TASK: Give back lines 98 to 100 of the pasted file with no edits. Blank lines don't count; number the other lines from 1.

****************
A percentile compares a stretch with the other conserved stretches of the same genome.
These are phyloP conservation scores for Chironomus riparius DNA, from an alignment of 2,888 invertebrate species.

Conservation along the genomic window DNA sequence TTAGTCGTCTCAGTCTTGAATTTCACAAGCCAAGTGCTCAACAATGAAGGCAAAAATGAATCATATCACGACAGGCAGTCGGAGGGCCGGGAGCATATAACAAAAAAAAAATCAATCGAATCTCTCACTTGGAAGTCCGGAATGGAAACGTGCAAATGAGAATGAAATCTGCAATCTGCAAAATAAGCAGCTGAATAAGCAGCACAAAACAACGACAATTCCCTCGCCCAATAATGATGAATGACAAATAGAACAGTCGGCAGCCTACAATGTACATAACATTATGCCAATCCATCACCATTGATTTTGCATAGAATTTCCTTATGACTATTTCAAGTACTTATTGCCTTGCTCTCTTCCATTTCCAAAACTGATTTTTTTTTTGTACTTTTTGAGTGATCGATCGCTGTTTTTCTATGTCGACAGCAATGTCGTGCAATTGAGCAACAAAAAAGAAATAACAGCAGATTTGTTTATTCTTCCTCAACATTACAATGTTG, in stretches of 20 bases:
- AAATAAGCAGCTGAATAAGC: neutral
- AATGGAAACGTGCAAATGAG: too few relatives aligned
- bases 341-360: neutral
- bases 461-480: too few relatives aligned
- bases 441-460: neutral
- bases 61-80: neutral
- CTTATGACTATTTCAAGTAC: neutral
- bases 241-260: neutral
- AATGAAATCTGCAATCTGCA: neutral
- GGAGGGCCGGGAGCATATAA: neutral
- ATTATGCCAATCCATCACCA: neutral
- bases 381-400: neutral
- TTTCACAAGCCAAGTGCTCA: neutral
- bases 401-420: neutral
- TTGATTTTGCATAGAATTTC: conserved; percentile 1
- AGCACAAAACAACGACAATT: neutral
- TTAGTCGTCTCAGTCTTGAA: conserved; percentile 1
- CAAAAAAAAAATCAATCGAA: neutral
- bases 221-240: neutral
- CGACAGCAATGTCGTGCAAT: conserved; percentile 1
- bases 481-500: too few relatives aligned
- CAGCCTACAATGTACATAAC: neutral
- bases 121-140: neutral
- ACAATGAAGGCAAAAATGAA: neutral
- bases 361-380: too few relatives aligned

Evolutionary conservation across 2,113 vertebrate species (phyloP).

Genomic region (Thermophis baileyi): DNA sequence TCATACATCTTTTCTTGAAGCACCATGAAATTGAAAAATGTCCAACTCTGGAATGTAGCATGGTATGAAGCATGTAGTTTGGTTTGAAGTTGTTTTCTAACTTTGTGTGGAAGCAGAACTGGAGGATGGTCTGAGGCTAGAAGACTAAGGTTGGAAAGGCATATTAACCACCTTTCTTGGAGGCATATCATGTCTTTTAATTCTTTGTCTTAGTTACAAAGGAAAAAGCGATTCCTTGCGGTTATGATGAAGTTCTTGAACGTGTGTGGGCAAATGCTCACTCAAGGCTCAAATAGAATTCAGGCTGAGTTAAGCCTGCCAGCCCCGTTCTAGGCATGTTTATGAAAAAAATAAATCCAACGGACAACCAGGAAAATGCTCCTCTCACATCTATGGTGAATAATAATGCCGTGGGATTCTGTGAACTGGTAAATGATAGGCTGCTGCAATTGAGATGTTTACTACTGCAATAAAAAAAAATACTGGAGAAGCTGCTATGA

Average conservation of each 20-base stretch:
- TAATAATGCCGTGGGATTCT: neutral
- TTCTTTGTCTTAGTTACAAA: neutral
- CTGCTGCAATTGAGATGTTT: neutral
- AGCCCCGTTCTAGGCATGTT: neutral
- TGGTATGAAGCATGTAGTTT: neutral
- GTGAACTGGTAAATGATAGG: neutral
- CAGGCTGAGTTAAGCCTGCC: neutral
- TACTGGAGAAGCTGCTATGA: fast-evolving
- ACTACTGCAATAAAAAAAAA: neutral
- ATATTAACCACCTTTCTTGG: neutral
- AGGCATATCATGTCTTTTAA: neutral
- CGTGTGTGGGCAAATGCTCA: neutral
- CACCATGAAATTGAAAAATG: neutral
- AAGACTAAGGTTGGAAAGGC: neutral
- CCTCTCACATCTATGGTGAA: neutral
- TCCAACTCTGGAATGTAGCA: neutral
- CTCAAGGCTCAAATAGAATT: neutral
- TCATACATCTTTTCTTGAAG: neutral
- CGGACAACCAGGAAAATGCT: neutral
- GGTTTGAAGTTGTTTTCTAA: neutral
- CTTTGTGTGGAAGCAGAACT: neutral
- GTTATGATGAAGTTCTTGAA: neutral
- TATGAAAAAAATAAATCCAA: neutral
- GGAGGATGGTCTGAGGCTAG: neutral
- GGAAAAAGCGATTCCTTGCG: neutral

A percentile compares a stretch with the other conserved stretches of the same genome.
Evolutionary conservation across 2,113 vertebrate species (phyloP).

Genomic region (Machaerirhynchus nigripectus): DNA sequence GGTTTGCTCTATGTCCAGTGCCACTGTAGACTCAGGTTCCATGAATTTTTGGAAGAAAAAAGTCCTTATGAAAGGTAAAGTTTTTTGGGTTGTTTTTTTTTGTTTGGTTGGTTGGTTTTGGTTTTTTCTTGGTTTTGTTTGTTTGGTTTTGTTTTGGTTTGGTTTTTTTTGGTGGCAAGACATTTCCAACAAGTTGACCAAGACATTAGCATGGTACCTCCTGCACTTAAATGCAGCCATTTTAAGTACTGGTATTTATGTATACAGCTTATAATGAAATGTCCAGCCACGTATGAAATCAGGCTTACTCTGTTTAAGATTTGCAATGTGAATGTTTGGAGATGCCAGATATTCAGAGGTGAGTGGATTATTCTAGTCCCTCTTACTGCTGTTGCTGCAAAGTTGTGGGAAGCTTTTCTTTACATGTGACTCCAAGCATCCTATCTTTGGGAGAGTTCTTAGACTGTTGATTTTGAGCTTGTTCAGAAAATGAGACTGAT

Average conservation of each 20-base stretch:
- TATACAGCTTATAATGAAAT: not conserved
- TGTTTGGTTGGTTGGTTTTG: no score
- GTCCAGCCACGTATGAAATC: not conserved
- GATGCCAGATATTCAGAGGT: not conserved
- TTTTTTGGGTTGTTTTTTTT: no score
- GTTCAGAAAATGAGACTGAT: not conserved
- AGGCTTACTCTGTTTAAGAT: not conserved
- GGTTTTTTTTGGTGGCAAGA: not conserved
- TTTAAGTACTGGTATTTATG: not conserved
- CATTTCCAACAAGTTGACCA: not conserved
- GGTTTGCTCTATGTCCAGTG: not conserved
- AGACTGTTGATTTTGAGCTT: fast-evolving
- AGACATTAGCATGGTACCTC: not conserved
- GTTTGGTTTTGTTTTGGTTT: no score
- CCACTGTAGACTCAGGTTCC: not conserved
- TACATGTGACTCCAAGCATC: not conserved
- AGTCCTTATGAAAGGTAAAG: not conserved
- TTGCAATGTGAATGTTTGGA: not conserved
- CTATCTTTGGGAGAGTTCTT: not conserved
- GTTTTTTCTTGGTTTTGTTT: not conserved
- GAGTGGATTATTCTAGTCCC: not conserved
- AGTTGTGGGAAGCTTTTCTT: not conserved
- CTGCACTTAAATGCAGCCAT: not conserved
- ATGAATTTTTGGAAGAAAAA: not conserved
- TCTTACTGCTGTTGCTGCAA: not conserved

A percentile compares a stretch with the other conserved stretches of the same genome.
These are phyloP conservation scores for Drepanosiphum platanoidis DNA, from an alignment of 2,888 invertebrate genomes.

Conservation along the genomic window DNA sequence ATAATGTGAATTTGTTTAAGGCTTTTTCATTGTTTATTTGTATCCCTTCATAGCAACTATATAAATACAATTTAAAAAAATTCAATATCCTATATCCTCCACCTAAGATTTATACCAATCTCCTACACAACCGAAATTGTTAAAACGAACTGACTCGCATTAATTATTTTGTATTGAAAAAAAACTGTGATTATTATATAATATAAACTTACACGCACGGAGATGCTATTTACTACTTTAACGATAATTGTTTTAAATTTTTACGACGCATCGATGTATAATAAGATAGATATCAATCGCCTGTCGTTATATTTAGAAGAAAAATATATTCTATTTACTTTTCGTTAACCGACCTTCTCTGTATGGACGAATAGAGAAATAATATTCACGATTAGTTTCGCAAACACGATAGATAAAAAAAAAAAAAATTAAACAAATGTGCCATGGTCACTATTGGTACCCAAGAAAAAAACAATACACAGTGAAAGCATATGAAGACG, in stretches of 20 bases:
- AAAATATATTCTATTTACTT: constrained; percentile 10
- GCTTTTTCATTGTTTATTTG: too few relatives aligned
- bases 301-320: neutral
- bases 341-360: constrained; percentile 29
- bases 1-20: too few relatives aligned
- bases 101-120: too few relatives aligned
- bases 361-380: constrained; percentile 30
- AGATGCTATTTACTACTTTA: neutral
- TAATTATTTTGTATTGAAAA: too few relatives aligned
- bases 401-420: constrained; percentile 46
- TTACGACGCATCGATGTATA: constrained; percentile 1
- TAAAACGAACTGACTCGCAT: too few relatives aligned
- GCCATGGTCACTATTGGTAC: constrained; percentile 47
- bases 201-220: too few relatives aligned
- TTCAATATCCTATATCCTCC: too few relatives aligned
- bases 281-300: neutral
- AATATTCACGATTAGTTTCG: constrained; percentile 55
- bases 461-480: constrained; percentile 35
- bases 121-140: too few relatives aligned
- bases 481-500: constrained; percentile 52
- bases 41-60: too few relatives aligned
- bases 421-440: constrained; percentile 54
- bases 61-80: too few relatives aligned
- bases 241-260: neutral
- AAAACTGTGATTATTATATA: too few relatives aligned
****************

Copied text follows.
- bases 401-420: constrained; percentile 46
- TTACGACGCATCGATGTATA: constrained; percentile 1
- TAAAACGAACTGACTCGCAT: too few relatives aligned